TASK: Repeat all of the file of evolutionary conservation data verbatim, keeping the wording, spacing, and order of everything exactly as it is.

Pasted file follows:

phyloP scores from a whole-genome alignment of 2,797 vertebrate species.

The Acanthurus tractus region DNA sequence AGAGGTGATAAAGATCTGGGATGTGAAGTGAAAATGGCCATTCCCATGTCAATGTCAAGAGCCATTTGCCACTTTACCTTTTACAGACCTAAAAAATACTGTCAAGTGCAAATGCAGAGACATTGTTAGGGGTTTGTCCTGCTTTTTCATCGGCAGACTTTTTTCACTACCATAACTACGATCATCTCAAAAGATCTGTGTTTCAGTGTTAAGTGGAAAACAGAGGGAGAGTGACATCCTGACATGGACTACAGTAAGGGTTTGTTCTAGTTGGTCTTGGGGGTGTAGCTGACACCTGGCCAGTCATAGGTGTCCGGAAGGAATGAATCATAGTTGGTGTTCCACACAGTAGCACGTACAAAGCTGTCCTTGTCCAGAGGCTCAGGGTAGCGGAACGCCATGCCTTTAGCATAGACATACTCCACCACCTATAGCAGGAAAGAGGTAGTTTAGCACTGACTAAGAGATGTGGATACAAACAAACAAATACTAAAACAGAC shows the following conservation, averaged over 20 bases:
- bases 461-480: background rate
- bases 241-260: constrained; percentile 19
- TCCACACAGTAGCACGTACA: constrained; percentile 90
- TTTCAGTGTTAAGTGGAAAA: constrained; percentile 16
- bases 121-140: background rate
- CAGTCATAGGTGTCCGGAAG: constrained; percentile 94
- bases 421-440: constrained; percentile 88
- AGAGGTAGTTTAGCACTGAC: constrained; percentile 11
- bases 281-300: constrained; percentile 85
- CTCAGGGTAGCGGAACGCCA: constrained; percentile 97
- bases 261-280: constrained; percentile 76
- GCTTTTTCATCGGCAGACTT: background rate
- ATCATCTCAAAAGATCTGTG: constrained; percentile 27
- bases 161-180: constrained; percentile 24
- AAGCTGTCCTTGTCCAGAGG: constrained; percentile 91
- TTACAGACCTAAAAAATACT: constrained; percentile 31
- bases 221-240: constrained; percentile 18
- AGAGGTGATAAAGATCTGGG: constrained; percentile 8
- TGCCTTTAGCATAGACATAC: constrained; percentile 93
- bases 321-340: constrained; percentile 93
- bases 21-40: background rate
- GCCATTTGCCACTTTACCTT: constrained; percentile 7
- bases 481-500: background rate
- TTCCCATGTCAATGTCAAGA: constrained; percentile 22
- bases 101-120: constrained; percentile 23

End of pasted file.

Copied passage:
phyloP scores from a whole-genome alignment of 2,797 vertebrate species.

The Acanthurus tractus region DNA sequence AGAGGTGATAAAGATCTGGGATGTGAAGTGAAAATGGCCATTCCCATGTCAATGTCAAGAGCCATTTGCCACTTTACCTTTTACAGACCTAAAAAATACTGTCAAGTGCAAATGCAGAGACATTGTTAGGGGTTTGTCCTGCTTTTTCATCGGCAGACTTTTTTCACTACCATAACTACGATCATCTCAAAAGATCTGTGTTTCAGTGTTAAGTGGAAAACAGAGGGAGAGTGACATCCTGACATGGACTACAGTAAGGGTTTGTTCTAGTTGGTCTTGGGGGTGTAGCTGACACCTGGCCAGTCATAGGTGTCCGGAAGGAATGAATCATAGTTGGTGTTCCACACAGTAGCACGTACAAAGCTGTCCTTGTCCAGAGGCTCAGGGTAGCGGAACGCCATGCCTTTAGCATAGACATACTCCACCACCTATAGCAGGAAAGAGGTAGTTTAGCACTGACTAAGAGATGTGGATACAAACAAACAAATACTAAAACAGAC shows the following conservation, averaged over 20 bases:
- bases 461-480: background rate
- bases 241-260: constrained; percentile 19
- TCCACACAGTAGCACGTACA: constrained; percentile 90
- TTTCAGTGTTAAGTGGAAAA: constrained; percentile 16
- bases 121-140: background rate
- CAGTCATAGGTGTCCGGAAG: constrained; percentile 94
- bases 421-440: constrained; percentile 88
- AGAGGTAGTTTAGCACTGAC: constrained; percentile 11
- bases 281-300: constrained; percentile 85
- CTCAGGGTAGCGGAACGCCA: constrained; percentile 97
- bases 261-280: constrained; percentile 76
- GCTTTTTCATCGGCAGACTT: background rate
- ATCATCTCAAAAGATCTGTG: constrained; percentile 27
- bases 161-180: constrained; percentile 24
- AAGCTGTCCTTGTCCAGAGG: constrained; percentile 91
- TTACAGACCTAAAAAATACT: constrained; percentile 31
- bases 221-240: constrained; percentile 18
- AGAGGTGATAAAGATCTGGG: constrained; percentile 8
- TGCCTTTAGCATAGACATAC: constrained; percentile 93
- bases 321-340: constrained; percentile 93
- bases 21-40: background rate
- GCCATTTGCCACTTTACCTT: constrained; percentile 7
- bases 481-500: background rate
- TTCCCATGTCAATGTCAAGA: constrained; percentile 22
- bases 101-120: constrained; percentile 23